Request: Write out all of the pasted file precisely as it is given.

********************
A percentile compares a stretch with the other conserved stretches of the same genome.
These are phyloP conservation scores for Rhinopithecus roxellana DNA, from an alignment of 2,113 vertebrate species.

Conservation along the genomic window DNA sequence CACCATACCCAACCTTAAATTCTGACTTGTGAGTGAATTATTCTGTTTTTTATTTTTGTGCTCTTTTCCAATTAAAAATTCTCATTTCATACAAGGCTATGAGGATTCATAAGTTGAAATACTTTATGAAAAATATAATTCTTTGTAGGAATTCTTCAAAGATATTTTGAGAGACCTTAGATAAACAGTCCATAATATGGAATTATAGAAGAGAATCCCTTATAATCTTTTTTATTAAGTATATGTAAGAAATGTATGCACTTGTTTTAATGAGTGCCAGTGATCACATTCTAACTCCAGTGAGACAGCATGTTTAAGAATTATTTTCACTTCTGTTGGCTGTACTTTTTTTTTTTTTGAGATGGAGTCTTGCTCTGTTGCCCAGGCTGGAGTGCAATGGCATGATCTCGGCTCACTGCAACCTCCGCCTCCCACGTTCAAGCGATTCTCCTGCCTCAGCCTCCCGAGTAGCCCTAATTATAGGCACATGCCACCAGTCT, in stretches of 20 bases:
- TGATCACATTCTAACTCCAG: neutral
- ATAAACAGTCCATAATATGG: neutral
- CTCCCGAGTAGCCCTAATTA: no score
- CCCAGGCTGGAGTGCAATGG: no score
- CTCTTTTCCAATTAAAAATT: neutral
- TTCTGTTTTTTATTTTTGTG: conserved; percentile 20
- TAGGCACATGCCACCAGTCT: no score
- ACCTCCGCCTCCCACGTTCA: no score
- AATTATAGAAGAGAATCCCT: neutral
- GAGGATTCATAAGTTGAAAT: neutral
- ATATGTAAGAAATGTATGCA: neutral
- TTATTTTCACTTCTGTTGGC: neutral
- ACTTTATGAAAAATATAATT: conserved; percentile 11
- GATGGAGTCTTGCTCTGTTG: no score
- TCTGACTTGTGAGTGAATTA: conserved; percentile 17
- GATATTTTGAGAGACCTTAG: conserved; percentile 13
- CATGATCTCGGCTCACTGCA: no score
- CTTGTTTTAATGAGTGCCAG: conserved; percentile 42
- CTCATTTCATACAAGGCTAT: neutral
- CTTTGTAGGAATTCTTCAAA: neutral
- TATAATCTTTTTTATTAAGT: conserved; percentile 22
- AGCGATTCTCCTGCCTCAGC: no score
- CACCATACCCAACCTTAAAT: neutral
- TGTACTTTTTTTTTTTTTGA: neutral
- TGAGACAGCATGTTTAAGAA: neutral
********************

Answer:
A percentile compares a stretch with the other conserved stretches of the same genome.
These are phyloP conservation scores for Rhinopithecus roxellana DNA, from an alignment of 2,113 vertebrate species.

Conservation along the genomic window DNA sequence CACCATACCCAACCTTAAATTCTGACTTGTGAGTGAATTATTCTGTTTTTTATTTTTGTGCTCTTTTCCAATTAAAAATTCTCATTTCATACAAGGCTATGAGGATTCATAAGTTGAAATACTTTATGAAAAATATAATTCTTTGTAGGAATTCTTCAAAGATATTTTGAGAGACCTTAGATAAACAGTCCATAATATGGAATTATAGAAGAGAATCCCTTATAATCTTTTTTATTAAGTATATGTAAGAAATGTATGCACTTGTTTTAATGAGTGCCAGTGATCACATTCTAACTCCAGTGAGACAGCATGTTTAAGAATTATTTTCACTTCTGTTGGCTGTACTTTTTTTTTTTTTGAGATGGAGTCTTGCTCTGTTGCCCAGGCTGGAGTGCAATGGCATGATCTCGGCTCACTGCAACCTCCGCCTCCCACGTTCAAGCGATTCTCCTGCCTCAGCCTCCCGAGTAGCCCTAATTATAGGCACATGCCACCAGTCT, in stretches of 20 bases:
- TGATCACATTCTAACTCCAG: neutral
- ATAAACAGTCCATAATATGG: neutral
- CTCCCGAGTAGCCCTAATTA: no score
- CCCAGGCTGGAGTGCAATGG: no score
- CTCTTTTCCAATTAAAAATT: neutral
- TTCTGTTTTTTATTTTTGTG: conserved; percentile 20
- TAGGCACATGCCACCAGTCT: no score
- ACCTCCGCCTCCCACGTTCA: no score
- AATTATAGAAGAGAATCCCT: neutral
- GAGGATTCATAAGTTGAAAT: neutral
- ATATGTAAGAAATGTATGCA: neutral
- TTATTTTCACTTCTGTTGGC: neutral
- ACTTTATGAAAAATATAATT: conserved; percentile 11
- GATGGAGTCTTGCTCTGTTG: no score
- TCTGACTTGTGAGTGAATTA: conserved; percentile 17
- GATATTTTGAGAGACCTTAG: conserved; percentile 13
- CATGATCTCGGCTCACTGCA: no score
- CTTGTTTTAATGAGTGCCAG: conserved; percentile 42
- CTCATTTCATACAAGGCTAT: neutral
- CTTTGTAGGAATTCTTCAAA: neutral
- TATAATCTTTTTTATTAAGT: conserved; percentile 22
- AGCGATTCTCCTGCCTCAGC: no score
- CACCATACCCAACCTTAAAT: neutral
- TGTACTTTTTTTTTTTTTGA: neutral
- TGAGACAGCATGTTTAAGAA: neutral